If I had a store, and was doing a custom run car, there are three things I would do. I would choose a local railroad. Living in western Pennsylvania My first choice would be Pennsylvania. Then somewhere on that car I would put built by Bethlehem Steel Johnstown, PA. or built at the Sam Rhea Shops in Hollidaysburg, PA. or built by Pullman Standard Co. Butler PA. Now that would provide you with two markets. People that loved the Pennsylvania Railroad and people who had family or friends working at those manufacturing companies. One other thing I would put on the car is a location were the car should be returned when empty. Pick a company within a 60 mile radius of your store. Examples: Westinghouse Plant Derry PA., Jeannette Glass Jeanette PA., Westmoreland Glass Co. Greensburg, PA., Sani Dairy Co. Johnstown, PA. and Harris Boyer Bakery, Johnstown, PA. Now you have three markets to sell your custom run cars. You will be surprised by how many people buy your cars that do not own a train. If you do a hopper car, good names to choose would me names of mines and tipples.

One of the often missed requirements for doing a custom run is the customer complaints if something isn't just perfect.  Not that anything is wrong with legitimate criticism, but it takes a while not to take it personally.  Obviously a fantasy scheme is less subject to that issue, but it still happens. 

Jonathan Peiffer


jim sutter posted:

Those would be good names for a train shop located within 100 mile radius of Youngstown.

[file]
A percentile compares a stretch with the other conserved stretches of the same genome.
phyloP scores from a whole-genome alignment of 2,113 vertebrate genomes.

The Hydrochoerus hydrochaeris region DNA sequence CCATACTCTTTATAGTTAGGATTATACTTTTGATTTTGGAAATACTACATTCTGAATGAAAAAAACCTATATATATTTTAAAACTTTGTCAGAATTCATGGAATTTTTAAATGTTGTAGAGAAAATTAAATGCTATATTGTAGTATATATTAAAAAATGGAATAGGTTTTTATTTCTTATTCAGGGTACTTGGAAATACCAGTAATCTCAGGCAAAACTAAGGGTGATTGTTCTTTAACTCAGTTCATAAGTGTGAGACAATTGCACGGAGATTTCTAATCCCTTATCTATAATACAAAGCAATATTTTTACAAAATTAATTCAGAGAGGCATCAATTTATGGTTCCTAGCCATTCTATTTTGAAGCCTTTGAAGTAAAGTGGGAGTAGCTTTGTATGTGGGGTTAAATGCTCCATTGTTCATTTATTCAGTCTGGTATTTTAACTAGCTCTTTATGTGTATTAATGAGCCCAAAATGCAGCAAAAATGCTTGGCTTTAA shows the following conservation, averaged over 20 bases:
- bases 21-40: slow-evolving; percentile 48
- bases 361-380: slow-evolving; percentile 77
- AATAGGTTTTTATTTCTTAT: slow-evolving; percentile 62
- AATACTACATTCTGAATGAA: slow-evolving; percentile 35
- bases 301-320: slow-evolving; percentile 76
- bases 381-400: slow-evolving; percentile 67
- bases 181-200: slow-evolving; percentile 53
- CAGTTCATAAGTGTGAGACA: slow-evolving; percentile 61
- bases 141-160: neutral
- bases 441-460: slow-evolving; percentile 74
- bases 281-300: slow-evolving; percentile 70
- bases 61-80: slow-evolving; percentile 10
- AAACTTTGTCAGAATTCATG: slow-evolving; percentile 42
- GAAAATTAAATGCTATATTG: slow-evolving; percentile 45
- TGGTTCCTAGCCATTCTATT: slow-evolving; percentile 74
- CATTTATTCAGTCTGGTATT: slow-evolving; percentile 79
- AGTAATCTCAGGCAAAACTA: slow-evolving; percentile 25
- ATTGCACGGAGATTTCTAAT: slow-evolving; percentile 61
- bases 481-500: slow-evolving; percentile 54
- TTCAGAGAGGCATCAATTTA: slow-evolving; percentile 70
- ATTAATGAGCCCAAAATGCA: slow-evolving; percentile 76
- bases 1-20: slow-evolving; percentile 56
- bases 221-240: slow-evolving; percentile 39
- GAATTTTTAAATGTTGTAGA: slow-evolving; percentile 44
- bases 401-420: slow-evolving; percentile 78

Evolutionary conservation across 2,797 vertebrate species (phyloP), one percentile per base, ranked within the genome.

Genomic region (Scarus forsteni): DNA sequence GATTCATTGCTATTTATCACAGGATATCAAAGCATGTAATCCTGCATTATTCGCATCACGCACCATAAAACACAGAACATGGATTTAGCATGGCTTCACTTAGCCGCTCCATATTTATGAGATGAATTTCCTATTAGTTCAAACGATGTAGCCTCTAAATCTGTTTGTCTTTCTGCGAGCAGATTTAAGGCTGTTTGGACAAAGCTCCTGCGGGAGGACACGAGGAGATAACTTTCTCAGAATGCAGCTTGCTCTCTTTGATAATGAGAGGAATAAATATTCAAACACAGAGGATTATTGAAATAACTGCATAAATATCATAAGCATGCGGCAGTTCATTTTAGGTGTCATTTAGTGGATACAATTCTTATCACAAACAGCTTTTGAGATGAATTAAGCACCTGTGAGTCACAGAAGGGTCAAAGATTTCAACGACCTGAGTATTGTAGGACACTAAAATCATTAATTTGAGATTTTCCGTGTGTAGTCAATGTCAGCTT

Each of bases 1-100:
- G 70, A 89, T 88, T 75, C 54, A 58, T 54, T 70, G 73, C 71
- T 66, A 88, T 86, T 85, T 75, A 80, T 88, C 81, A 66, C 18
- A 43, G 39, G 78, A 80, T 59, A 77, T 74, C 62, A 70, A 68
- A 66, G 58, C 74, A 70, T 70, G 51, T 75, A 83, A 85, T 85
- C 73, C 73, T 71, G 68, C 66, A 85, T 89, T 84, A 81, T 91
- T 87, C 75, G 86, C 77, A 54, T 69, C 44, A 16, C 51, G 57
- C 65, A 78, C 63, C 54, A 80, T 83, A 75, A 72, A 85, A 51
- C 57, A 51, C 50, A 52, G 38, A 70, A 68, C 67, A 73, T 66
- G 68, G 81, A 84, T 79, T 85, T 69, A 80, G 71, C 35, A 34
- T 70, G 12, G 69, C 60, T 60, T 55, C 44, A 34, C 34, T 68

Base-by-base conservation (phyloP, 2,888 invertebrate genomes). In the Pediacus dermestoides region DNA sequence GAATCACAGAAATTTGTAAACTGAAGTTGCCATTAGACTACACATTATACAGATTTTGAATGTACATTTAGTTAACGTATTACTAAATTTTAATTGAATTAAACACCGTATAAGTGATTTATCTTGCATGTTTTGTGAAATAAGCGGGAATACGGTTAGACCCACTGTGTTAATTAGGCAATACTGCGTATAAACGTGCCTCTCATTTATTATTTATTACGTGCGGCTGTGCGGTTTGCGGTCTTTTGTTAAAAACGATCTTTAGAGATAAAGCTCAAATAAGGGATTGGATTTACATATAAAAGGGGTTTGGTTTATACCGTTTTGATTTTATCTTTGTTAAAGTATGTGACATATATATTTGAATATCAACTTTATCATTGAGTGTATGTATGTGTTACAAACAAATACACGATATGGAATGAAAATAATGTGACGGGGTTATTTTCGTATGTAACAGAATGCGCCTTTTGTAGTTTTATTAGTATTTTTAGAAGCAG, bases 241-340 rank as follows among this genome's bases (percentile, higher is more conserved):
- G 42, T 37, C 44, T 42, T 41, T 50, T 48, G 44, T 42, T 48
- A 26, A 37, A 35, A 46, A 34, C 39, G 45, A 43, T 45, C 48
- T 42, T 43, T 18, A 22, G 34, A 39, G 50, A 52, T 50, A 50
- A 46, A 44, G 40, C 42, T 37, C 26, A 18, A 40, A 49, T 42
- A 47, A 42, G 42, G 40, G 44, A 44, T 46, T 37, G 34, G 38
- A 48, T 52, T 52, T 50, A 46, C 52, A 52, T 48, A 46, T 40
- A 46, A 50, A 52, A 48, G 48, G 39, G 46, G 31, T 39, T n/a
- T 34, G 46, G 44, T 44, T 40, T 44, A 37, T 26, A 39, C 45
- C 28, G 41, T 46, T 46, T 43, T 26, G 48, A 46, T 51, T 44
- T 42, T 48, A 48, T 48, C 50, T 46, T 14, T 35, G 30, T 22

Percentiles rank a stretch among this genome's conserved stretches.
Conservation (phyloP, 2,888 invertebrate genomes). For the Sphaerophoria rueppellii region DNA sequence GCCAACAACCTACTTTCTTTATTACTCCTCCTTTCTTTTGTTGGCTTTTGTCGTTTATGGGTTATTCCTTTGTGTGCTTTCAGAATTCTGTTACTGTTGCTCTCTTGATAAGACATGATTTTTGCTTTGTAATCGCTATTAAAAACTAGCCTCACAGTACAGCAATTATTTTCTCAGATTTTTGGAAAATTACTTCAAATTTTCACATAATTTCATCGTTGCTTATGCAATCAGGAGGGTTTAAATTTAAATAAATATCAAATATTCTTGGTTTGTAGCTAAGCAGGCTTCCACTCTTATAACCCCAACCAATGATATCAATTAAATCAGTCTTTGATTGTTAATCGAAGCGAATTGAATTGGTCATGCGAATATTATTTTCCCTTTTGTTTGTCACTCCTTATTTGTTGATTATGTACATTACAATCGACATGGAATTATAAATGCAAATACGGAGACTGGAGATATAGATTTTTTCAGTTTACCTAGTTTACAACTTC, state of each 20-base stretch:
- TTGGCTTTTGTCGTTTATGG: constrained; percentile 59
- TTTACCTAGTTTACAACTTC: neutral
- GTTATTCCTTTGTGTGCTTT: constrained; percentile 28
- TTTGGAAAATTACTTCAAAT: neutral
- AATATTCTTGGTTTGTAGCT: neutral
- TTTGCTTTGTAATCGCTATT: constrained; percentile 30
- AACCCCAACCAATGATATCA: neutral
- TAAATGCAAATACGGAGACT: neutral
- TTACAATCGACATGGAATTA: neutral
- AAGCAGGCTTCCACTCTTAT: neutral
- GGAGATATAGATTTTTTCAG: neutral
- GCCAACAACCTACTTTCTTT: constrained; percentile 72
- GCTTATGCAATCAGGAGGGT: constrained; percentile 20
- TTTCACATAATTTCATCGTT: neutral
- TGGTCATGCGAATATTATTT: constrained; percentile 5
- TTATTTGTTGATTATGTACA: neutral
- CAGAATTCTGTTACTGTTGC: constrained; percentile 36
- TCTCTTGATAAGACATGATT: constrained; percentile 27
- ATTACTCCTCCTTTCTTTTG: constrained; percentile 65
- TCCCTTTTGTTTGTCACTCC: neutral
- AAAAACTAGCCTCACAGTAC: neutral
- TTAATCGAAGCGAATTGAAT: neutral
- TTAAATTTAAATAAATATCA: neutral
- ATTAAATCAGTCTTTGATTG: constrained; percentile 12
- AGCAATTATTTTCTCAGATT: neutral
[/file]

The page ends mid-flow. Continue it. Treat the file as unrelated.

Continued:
philo426 posted:


Says someone from Struthers! (I'm from Poland.)

Hopefully you have the YS&T and Republic Steel Hot Metal and Slag cars which we did at Lionel about 15 years ago.


In 1998 I approached K-Line about making a heavyweight car with PULLMAN on the facia.  They sent a triple size outline of a sleeper body and I was to write in the lettering. I think it was $11,000 for a run of  251 with four names or numbers, minimum of 40 cars for each number.  The first $1,000 would have bought me the first car with an authentication certificate.  That car would be inspected for possible corrections.  The balance ($5,000) of the $6,000 would start the production run. The final $5,000 would be due upon the 250 cars clearing customs.  Shipment to my designated place of distribution was included.  I contacted Davis Trains in Milford, Ohio and several hobby stores in Indianapolis and Chicago.  None were interested in these cars at $50 each.  Obviously I did not pursue this project.  Giving credit where credit is due, Maury Kline gave me two years to change my mind before he ran the Night Route and New Orleans Pullman cars.   John in Lansing, ILL

One of the often missed requirements for doing a custom run is the customer complaints if something isn't just perfect. The main reason for this is what Mike Wolf of MTH, Lionel, Williams, K Line, etc, does. They throw the design over the wall to the Chinese and think their job is over. This  will end in disaster. We are in the 21st century and we need to do it right the first time. We must Concurrent Engineer this form of toy train manufacturing. Mike & everyone in the Toy Train industry MUST DO FIRST ARTICLE INSPECTION, By doing this there will be no customer complaint or recalls or quick repairing. I am a Senior Electrical Engineer. I have seen it done right and i have seen it done wrong. If you do it right the first time it is fantastic. A good friend said to me: I want to be a millionaire. I want to manufacture it and NEVER SEE IT AGAIN, Enough Said.